Pocketwatch Games' Andy Schatz, designer, art director and coder for new game Monaco, has suggested that crowd funding platform Kickstarter's trend for "stretch goals" is a bad thing for game design.
"I have a little bit of an unpopular opinion of Kickstarter," he told Penny Arcade.
"I'm really glad for the people that have been really successful on Kickstarter, and don't get me wrong, I really like the idea of free money, but I'm of the opinion that designing a game around a variable budget is a terrible way to design a game. To be frank, I think that stretch goals are total bullshit."
Monaco's financial backing is coming from the Indie Fund, and the game was actually the first project selected by the outfit. It received $100,000 which it will pay back with revenue from game sales.
Schatz believe this is a better method of supporting your development than by allowing backers to dictate features through the amount of money raised.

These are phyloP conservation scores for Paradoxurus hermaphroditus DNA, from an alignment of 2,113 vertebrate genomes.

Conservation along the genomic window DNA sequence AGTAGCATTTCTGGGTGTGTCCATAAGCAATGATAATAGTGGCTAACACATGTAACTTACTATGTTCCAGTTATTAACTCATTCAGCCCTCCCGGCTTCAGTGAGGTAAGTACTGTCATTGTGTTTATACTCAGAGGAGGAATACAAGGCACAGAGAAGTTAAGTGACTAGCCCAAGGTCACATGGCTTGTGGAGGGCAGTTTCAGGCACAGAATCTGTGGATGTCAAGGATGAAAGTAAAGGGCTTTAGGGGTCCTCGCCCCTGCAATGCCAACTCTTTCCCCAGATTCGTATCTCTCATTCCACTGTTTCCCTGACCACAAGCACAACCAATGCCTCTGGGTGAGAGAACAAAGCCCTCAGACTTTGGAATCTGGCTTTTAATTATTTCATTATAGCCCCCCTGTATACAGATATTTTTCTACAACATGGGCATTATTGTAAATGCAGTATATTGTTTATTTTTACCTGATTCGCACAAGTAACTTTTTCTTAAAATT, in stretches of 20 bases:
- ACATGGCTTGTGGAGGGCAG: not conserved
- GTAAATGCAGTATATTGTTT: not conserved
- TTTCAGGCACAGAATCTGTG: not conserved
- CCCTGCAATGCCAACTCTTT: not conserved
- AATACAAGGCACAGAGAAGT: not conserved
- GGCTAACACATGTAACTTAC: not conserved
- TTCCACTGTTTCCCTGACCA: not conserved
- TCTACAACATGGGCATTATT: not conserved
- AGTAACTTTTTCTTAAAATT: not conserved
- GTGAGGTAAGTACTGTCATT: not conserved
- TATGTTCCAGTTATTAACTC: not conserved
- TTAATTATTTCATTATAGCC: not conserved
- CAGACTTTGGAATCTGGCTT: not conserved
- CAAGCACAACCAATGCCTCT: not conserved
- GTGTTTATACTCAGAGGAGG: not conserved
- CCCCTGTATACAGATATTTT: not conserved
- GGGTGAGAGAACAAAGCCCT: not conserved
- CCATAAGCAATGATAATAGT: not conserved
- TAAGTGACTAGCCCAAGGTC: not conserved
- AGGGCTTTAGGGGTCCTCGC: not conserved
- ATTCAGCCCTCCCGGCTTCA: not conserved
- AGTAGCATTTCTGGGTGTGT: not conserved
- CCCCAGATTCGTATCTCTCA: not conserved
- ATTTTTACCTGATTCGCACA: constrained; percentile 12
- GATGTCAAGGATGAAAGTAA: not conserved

"This is the idealist game designer in me speaking now," he explained.
"When you're designing a game, the way I think you should do it, and not everyone is the same way and I recognise that, but the way you should do it is you figure out what the game is, you figure out what the game needs, and you should make that."
Schatz later admitted there was a chance he could still use the Kickstarter platform in the future.
Pocketwatch Games was founded in 2005, and its titles include Wildlife Tycoon: Venture Africa and Venture Arctic. Monaco: What's Yours is Mine is described as "Gauntlet meets Hitman" and was the winner of the 2010 IGF awards for Excellence in Design and the Seumas McNally Grand Prize.